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Topic: TO DIVIDE AN ANGLE IN ANY NUMBER OF EQUAL PARTS
Replies: 23   Last Post: Mar 4, 2013 4:05 AM

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 Peter Scales Posts: 192 From: Australia Registered: 4/3/05
Re: TO DIVIDE AN ANGLE IN ANY NUMBER OF EQUAL PARTS
Posted: Jul 25, 2010 7:04 AM

SHYAMAL KUMAR DAS wrote:

> Respected Sirs,
>
> I would like to inform you that most probably I have
> invented a geometrical method / construction, by
> which any angle can be divided into any number of
> equal parts.
> So far I know, a few people had tried to trisect an
> angle, but failed to do so. My method can not only
> trisect but divide any angle into any no. of equal
> parts.
>
> Please be kind enough to look into my method.

Sir,

The method you propose does give a reasonable approximation to the 1/n th value of an acute angle for reasonably large n, but unfortunately it is not a valid method for exact angle division.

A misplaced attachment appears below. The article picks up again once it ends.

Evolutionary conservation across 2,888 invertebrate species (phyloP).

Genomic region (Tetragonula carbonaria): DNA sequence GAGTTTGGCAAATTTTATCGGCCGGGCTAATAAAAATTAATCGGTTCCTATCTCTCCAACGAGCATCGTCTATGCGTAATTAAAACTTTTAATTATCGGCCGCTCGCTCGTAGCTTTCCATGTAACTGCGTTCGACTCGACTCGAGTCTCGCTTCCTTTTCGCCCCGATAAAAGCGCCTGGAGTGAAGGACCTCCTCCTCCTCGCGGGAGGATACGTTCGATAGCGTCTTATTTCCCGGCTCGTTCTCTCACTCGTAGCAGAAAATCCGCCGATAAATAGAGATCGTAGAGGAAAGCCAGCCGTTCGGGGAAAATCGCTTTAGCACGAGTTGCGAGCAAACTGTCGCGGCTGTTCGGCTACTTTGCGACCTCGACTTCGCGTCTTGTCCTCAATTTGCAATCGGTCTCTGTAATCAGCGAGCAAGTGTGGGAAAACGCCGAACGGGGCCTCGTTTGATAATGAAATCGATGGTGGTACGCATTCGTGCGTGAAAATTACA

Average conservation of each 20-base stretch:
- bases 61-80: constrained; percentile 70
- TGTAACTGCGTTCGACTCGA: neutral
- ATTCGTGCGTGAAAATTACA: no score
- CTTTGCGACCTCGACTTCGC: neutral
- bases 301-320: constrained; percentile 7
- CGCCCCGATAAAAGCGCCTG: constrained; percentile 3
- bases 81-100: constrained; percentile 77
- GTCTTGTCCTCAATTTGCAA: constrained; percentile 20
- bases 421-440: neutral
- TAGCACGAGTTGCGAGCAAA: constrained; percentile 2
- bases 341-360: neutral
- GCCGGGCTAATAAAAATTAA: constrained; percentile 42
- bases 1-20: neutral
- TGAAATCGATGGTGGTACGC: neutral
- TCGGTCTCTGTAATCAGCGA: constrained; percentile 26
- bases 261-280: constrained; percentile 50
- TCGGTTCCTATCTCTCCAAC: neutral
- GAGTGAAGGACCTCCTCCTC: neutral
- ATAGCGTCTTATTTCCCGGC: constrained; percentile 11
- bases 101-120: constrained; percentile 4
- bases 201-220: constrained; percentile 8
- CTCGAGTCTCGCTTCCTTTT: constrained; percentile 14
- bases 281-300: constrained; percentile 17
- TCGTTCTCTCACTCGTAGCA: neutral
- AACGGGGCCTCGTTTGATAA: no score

The flaw is that it equates the base (chord) of an isosceles triangle with the corresponding arc of a sector, which is simply not true.

This leads to an error in your construction. When you use a compass to lay off a length, it is a chord you lay off, not an arc. There is no unique arc associated with a chord, and in your example two different arcs occur: arc DM with r=1 and arc HI (=IJ etc) with r=5. The chords are identical, but the arcs are not.

Your comment on page 3 regarding 60degrees being an approximation for 1 radian arises from the same error. In an isosceles triangle, a side of unity subtends 60 degrees at the apex whereas an arc of unity subtends 1 radian = 57.296 degrees. This is not an approximation, but a different value from a different figure.

As an example, use your method to bisect a right angle:
BD=1, chordBE=sqrt2, BA=2, CF=FG=sqrt2
.: your approx to the bisected angle, theta, has
sin(theta/2)=1/4*sqrt2 .: theta/2=20.7deg theta=41.4deg
and the discrepancy is 90-2*41.4=7.2deg

It is even more obvious if you use your method to bisect a straight angle=180 BD=1 DE=2 and the resultant approx bisected angle is 60deg, not 90deg.

I hope this has been of some help to you.

Since you have access to the Internet you could Google angle division and explore the extensive existing literature.

Regards, Peter Scales.